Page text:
When the news broke of no indictment against the officer in the Tamir Rice case on Dec. 28, I wasn't shocked or surprised. I was disappointed, I ached for Tamir's family, but mostly, I was afraid for my own. Too often, I've followed cases like these to find that in the end, the answer that seems most obvious isn't the one that juries reach. To hear that an officer killed a 12-year-old and then wasn't charged with anything rattles me in a way that I've never thought to worry about before I started paying attention to national news. I'm 22 years old, but I'm afraid to have children.
It's not the physical act of labor that's terrifying, nor the debt of raising a child—doctor's visits, sports, college tuition. It's the fact that once I give birth to my child, his or her black body isn't their own, yet he or she will bear the weight of every black soul in America. For my birthday, a friend of mine gave me a copy of "Between the World and Me" by Ta-Nehisi Coates. In it, the author writes to his son: "You are a black boy, and you must be responsible for your body in a way that other boys cannot know. Indeed, you must be responsible for the worst actions of other black bodies, which, somehow, will always be assigned to you."
I remember reading these sentences again and again, crying while swinging in a hammock at my grandmother's house. Those lines took me back to the grand-jury hearing in the case against Darren Wilson, the officer who shot down Mike Brown on Aug. 9, 2014, just four days before my 21st birthday. Then on Nov. 24, I sat in my too-small twin bed on the campus of my HBCU and watched a prosecutor hand down a no-indictment ruling, and for the first time, I knew that I was afraid. As a black female, I've been exposed to many aggressions and subtle assertions of power that felt like direct disrespect to who I am, such as crushes not accepting the shade of my skin or white male managers whose eyes always lingered and hands found their way to my hips repeatedly while trying to pass me during a busy lunch rush. These things, however minute, feel like assertions of power over my black body, and while I've encountered an angry police officer, I've never been pulled over and felt like that day was my last. Sandra Bland wasn't that lucky.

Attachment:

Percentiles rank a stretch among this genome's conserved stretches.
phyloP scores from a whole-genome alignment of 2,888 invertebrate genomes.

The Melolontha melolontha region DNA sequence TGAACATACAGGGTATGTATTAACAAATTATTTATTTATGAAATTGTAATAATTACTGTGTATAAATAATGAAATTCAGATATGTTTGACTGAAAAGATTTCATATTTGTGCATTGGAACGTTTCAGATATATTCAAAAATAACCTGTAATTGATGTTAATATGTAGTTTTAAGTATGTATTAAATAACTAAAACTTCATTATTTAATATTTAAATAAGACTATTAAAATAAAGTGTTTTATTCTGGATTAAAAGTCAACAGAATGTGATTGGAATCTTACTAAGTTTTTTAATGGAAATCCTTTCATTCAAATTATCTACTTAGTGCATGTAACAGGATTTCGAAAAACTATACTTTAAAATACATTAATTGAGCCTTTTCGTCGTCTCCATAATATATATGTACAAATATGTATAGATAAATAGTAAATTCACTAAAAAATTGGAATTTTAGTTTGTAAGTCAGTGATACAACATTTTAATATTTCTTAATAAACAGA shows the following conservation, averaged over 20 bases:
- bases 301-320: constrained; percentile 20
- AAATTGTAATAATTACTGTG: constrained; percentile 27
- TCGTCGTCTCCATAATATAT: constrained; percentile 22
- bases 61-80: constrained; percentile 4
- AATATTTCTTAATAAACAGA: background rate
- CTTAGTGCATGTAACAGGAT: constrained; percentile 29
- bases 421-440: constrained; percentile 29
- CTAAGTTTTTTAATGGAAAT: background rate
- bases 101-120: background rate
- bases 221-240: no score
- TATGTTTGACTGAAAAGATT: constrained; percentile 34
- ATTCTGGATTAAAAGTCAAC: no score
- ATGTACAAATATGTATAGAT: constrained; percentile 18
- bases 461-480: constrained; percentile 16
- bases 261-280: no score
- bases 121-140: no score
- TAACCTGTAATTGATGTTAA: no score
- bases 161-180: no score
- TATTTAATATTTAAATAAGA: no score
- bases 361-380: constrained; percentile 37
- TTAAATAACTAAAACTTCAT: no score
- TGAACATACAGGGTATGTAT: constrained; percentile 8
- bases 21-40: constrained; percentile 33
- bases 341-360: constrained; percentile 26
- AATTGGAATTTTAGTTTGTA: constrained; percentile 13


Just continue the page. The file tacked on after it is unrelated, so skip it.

This commodification of black bodies is as old as America, and just about every day, I'm reminded of how much my black body is worth. It pained me to watch the video of an officer slinging a 15-year old-girl to the ground at a pool party in Texas because a white woman felt like the girl didn't belong in her space. I was in tears at the video of the South Carolina high school student thrown like a rag doll across the classroom. Schools are supposed to be safe spaces for children, and while that case ended up being more about the officer's anger issues than her race, it still hurts to think about it.
Nearly every problem in this country—racism, classism, sexism—is about power. How am I supposed to tell a child that my future husband and I will raise in love that he or she will be seen as less than in the eyes of non-black counterparts? I may be young, but the thought of my child being reduced to his or her physical appearance sends my heart racing. I've seen far too many cases with mountains of evidence against the abuser, attacker or murderer, and yet, in nearly all of them, the one oppressed, especially if black, is on trial. In three seconds, Tamir Rice was shot. Bettie Jones and Quintonio LeGrier were shot simply opening the door after the officers were called to their home for help. It's painful to think that it could be my mother receiving that phone call, planning a funeral, organizing rallies. It's frustrating to think that one day, that may be me.
As I've gotten older, I've noticed more injustices that my young eyes didn't think were important. I'm trying to learn to navigate through this world without being buried beneath fear, but the more I hear about police brutality, abuse of power and privilege going unchecked, it feels like the world is resistant to change. All I can do is pray for my generation and generations after me and hope that, one day, black bodies won't bear the brunt of this unrelenting hatred.
So far, I'm not convinced.